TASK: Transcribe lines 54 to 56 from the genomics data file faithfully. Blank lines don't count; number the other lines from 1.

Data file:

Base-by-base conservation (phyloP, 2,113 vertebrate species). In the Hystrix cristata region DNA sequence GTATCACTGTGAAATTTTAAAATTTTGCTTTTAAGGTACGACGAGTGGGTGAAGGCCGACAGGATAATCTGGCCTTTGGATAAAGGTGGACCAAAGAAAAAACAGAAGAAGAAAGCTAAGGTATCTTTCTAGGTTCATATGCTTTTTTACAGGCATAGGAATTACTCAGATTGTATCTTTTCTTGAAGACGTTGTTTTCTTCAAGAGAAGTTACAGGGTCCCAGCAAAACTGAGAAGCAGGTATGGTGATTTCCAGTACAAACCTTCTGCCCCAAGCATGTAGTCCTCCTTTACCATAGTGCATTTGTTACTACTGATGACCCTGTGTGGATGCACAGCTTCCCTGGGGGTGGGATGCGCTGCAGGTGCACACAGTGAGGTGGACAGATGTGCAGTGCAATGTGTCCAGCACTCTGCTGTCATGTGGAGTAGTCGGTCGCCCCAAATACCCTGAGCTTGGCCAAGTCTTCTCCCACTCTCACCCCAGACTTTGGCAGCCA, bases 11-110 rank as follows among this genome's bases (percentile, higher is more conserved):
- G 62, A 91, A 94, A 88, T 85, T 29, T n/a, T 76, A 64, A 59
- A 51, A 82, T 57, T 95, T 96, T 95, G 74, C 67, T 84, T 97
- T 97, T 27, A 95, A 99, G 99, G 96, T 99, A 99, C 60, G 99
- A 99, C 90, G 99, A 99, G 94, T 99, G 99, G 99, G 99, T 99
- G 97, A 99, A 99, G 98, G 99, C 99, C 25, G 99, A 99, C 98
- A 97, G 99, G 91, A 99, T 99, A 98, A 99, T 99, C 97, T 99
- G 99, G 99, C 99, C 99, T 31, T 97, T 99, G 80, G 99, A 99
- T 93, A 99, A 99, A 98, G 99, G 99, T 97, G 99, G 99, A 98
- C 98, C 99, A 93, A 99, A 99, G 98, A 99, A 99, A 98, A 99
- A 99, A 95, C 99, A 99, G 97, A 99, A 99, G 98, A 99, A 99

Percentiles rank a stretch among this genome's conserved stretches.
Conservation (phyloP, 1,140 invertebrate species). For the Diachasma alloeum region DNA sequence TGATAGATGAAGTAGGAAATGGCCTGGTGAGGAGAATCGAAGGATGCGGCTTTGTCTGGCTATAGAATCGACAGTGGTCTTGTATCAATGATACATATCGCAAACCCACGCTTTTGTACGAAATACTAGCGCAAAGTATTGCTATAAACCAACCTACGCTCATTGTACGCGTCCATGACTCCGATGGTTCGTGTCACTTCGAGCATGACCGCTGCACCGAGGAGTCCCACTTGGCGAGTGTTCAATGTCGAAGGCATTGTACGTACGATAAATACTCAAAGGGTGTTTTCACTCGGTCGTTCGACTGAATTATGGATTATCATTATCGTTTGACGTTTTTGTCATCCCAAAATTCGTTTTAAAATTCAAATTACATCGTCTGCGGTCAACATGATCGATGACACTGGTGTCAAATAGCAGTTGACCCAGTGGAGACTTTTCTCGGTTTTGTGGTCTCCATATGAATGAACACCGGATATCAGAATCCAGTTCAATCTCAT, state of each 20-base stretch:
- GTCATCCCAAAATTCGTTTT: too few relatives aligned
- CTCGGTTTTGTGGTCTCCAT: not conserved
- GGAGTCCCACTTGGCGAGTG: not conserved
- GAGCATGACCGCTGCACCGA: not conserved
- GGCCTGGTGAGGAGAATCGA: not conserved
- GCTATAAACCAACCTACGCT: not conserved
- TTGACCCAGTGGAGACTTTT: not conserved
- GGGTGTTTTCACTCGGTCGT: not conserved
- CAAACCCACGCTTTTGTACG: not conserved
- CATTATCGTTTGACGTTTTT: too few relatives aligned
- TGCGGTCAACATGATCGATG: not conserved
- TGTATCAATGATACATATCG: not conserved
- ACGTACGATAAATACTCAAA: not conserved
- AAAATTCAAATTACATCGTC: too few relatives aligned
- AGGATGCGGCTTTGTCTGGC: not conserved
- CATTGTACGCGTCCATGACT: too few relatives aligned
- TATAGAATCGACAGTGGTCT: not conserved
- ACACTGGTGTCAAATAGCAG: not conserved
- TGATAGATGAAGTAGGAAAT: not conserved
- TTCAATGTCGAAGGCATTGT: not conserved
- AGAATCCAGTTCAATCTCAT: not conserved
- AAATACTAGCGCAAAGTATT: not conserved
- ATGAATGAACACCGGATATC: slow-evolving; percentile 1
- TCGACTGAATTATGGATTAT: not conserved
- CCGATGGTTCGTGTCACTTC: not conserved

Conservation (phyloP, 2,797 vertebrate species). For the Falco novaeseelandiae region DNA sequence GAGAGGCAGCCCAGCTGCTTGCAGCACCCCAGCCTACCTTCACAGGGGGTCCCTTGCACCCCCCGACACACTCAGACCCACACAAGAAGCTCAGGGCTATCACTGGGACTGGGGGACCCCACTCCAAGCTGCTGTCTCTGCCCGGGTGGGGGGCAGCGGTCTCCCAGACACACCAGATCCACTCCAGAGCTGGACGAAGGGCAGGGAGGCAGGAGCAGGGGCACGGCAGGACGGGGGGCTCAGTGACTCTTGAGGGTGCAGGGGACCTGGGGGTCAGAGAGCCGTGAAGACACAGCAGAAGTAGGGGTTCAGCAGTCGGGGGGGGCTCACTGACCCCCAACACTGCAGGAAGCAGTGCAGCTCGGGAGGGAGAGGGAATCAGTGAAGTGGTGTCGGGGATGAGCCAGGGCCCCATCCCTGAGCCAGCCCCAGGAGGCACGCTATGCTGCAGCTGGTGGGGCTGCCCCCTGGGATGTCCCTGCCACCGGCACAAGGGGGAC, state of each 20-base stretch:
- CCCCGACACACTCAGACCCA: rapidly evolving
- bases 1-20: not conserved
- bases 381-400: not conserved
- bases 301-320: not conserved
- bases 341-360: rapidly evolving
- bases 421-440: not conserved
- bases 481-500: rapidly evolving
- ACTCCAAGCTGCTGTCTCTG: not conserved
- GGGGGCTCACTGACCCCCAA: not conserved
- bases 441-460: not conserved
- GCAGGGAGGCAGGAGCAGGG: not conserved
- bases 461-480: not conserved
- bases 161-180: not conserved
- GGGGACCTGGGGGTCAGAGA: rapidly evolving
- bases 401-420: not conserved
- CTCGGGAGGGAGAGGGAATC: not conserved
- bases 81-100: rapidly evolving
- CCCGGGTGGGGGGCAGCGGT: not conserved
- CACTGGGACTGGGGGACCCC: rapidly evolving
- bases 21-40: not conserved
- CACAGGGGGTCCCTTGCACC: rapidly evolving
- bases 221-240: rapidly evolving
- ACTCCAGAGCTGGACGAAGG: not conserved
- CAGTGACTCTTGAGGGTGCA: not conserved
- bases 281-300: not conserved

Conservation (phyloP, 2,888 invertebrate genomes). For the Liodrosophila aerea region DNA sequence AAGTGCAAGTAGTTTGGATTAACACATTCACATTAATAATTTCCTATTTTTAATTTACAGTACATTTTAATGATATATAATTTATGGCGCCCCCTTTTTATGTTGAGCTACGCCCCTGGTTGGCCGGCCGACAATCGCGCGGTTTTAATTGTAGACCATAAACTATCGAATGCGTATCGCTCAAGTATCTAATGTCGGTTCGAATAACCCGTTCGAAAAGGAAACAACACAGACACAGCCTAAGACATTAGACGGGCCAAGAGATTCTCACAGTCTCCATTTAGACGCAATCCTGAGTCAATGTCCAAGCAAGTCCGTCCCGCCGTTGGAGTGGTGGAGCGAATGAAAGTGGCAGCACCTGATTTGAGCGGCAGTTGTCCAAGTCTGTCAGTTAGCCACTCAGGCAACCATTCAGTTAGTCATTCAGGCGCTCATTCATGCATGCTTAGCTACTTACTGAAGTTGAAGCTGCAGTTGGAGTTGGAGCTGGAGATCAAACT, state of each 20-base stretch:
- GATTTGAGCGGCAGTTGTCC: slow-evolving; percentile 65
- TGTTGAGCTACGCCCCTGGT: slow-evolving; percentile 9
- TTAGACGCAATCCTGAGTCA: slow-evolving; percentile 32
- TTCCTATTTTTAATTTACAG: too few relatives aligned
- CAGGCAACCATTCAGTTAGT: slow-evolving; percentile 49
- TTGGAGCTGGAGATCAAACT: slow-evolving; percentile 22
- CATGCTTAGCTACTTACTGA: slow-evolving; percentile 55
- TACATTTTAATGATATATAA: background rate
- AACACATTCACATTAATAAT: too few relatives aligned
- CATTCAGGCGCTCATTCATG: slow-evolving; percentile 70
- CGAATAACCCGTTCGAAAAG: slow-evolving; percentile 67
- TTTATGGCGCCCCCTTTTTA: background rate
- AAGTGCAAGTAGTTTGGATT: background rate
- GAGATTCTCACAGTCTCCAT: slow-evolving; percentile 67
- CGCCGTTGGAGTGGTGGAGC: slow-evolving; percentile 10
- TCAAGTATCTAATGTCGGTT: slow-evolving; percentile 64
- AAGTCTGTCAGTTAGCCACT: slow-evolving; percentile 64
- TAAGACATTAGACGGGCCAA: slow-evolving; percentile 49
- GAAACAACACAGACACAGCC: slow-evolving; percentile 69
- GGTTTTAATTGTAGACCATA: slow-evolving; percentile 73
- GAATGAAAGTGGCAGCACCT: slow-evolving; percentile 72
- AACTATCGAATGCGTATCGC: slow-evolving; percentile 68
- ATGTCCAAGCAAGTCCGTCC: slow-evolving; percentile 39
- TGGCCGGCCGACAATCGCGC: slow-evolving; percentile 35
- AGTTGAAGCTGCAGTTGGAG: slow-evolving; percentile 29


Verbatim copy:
- bases 401-420: not conserved
- CTCGGGAGGGAGAGGGAATC: not conserved
- bases 81-100: rapidly evolving